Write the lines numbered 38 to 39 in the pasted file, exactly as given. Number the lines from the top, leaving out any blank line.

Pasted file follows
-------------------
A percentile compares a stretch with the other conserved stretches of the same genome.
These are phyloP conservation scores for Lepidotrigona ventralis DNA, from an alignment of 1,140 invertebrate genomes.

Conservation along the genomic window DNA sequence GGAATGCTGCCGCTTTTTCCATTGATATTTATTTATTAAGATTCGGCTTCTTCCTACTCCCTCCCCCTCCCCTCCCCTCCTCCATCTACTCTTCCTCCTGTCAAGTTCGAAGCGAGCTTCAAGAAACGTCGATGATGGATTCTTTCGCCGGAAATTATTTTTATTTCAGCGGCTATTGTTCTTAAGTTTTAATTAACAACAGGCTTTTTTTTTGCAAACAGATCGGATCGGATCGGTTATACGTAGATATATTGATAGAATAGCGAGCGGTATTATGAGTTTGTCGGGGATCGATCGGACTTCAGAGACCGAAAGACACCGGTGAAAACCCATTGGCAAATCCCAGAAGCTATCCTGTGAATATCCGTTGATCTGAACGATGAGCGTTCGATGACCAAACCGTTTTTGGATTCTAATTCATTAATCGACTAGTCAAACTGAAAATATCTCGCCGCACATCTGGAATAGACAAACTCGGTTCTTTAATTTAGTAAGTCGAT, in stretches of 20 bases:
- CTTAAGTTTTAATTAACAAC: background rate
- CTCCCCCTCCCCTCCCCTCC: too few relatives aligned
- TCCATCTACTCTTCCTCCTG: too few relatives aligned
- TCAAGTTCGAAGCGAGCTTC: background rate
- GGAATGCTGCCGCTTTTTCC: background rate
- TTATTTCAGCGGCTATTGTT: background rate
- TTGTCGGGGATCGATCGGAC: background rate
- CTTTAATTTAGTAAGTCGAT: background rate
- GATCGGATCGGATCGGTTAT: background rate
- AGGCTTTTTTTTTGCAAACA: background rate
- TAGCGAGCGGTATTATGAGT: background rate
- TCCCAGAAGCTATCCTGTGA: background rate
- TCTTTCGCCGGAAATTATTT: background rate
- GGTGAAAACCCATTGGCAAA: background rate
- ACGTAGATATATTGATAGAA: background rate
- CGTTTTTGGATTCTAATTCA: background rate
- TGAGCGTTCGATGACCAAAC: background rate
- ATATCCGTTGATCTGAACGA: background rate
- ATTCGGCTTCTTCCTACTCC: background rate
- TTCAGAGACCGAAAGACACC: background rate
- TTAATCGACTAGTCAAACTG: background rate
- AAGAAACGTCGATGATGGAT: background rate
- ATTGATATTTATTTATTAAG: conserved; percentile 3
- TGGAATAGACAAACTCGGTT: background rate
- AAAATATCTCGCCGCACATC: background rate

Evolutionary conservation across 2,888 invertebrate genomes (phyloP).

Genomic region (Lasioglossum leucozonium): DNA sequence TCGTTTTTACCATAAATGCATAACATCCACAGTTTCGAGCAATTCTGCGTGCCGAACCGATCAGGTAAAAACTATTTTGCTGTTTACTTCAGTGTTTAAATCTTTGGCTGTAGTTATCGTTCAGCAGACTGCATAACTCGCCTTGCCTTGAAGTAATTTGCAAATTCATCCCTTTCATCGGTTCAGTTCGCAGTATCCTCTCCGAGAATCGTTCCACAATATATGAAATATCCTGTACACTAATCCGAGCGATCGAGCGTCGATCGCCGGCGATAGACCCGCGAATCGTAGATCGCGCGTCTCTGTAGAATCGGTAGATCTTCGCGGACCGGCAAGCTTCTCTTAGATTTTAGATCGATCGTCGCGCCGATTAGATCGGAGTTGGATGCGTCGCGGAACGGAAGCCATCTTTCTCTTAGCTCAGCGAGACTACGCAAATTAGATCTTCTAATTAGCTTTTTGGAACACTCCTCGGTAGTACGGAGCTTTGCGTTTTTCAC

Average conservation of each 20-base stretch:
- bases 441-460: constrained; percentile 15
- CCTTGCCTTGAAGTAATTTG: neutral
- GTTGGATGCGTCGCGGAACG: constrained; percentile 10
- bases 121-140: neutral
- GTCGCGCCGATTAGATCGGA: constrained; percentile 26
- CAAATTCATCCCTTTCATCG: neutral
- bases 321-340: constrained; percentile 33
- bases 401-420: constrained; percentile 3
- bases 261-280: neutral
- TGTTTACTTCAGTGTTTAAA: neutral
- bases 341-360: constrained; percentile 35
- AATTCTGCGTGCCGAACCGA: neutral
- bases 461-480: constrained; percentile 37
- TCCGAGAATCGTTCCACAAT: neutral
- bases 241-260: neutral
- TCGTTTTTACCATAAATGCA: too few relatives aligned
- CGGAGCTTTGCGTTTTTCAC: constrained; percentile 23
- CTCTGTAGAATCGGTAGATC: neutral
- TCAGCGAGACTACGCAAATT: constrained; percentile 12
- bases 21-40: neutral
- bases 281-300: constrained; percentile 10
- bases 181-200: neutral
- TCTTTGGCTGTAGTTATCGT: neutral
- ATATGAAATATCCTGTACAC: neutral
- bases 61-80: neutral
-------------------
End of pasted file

- bases 321-340: constrained; percentile 33
- bases 401-420: constrained; percentile 3